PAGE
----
‘Whatever got into her?’ Clive asked. ‘Within two days, she took up smoking and drinking and she had her hair cut and bleached and bought new clothes that her family would not approve of – trousers and a gentleman’s hat. She was not poorly, she wouldn’t meet me because she was too busy raiding shops and visiting beauty parlours. And she left this morning, just like that. Meeting the professor on account of an urgent medical case – rot! She’s not even a qualified doctor yet.’
‘Why would you blame her for wanting to be like you?’ Maurice pointed out. ‘Or rather, for being like you? A lone ranger, always on the move but never arriving. But she’s young, she will find a place to land yet. Perhaps she’s socially awkward because she grew up without siblings. You and I did.’
‘That’s the crucial point,’ Clive said. ‘When Anne and I got engaged, we dreamed of having a large family. Many sons and daughters. We were blessed with Josie, she’s the princess of our hearts, but…’
‘What’s the matter?’ Maurice asked worriedly. ‘You’re about to cry now – why?’
‘Ever since that night,’ Clive stammered, ‘ever since that night in 1913, when you met me in my garden outside the dining room and told me you loved Scudder and that you would leave with him…Ever since that night, I have taken to sleeping in my study. Anne was in the master bedroom. A few days after you left, she saw a doctor and he confirmed that she was expecting…and so we had Josie…I thought I would eventually regain my strength to share a bed with Anne again, but it never came to pass and that is why she and I never had any more children and that is probably while she moved to Sussex.’
Clive was on the chair, shaking with convulsive sobs, suppressing wails, tears running from under his glasses and steaming them up.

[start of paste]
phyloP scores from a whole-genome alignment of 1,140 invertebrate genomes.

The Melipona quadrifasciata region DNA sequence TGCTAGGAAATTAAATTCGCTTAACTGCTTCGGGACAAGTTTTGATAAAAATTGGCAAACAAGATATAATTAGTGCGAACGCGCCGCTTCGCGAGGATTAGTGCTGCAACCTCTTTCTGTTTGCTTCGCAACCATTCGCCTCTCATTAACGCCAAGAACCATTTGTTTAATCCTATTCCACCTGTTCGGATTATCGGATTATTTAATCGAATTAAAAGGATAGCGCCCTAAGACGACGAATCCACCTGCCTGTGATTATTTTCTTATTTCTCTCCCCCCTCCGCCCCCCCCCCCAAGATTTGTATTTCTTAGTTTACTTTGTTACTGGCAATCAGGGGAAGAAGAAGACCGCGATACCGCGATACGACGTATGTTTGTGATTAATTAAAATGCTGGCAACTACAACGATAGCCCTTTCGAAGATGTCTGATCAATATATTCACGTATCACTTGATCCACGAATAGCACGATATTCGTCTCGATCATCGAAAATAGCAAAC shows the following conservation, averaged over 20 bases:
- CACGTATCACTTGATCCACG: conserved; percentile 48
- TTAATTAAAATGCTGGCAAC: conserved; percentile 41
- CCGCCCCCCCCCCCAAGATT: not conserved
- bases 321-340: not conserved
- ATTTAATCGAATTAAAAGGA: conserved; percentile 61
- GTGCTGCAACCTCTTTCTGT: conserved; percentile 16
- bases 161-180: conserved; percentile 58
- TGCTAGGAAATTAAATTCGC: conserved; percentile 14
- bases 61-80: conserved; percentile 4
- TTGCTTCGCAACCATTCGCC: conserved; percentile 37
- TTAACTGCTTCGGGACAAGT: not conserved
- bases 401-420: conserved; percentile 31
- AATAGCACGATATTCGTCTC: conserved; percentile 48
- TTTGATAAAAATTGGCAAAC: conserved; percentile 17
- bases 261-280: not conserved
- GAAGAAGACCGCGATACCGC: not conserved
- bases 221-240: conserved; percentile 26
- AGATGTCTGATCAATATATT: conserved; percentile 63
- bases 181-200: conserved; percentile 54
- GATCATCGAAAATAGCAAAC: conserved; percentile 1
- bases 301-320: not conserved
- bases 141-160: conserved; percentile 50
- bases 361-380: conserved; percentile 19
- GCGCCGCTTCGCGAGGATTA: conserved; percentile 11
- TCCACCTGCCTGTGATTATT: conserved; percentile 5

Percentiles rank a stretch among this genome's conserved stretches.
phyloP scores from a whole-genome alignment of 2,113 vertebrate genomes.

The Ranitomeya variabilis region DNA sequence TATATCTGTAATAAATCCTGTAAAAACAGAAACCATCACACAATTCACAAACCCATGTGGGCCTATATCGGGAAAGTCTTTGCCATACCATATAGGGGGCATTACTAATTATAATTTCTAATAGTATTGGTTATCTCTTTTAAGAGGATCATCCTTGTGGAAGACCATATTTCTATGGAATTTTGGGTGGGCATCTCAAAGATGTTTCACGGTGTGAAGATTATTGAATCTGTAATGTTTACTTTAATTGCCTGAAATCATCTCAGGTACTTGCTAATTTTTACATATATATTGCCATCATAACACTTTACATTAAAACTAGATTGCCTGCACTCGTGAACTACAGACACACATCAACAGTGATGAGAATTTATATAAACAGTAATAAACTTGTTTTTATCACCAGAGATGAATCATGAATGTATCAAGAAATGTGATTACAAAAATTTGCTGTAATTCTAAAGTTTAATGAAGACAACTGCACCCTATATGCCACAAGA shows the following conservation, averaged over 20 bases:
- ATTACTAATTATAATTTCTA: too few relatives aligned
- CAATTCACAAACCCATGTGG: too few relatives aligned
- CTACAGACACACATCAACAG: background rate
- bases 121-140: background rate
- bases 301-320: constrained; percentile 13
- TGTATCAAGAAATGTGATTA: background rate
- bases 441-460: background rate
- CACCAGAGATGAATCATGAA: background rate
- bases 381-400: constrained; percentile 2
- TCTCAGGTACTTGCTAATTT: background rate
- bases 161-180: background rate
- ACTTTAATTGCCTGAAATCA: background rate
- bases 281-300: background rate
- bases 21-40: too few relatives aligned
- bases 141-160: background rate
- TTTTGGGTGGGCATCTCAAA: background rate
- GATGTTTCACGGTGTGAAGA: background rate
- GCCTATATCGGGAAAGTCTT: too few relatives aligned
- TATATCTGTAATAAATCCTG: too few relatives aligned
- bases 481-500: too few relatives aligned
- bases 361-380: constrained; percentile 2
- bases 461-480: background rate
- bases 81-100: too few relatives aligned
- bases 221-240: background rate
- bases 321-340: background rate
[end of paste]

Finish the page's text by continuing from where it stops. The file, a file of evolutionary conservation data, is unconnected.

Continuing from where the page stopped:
‘Let’s sit on the sofa in the lounge,’ Maurice offered. They shuffled through the kitchen and into the musty room and slumped down. Maurice took him in his arms and put his head against this chest.
Clive stammered, called out Maurice's name a hundred times, weeping loudly.
‘I learned during the war that crying is essential,’ Maurice whispered in his ear. ‘It releases hormones that calm you down and make you feel more serene later on. But you have to go through a crisis first. You’re having one now…But don’t worry, the two of us shall stay put here until it’s over.’
He drew Clive closer to him and softly crooned some melodies his Irish grandmother had taught him long ago, songs of love and longing.
The sun was setting when Maurice and Clive had tea in the garden. The air was full of smells of roses, geraniums and mountains with an alpine hint of snow. ‘Oh rot, I’m out of cigarettes,’ Clive said. ‘There’s another pack in my car. In fact, it would be best if I…’
Maurice looked up at him and shook his head smiling. ‘Oh no,’ he said. ‘Take them from the glove box if you must, but you’re in no state to drive. Stay with me. We’ll share a bed. I will watch over you and look after you. Don’t think you can do this alone.’
Clive rushed out the front door, hurriedly took a pack of cigarettes from his car and ran back in. He stopped in front of Maurice, who was laying the kitchen table for supper, looked him in the eyes and then tumbled into his arms.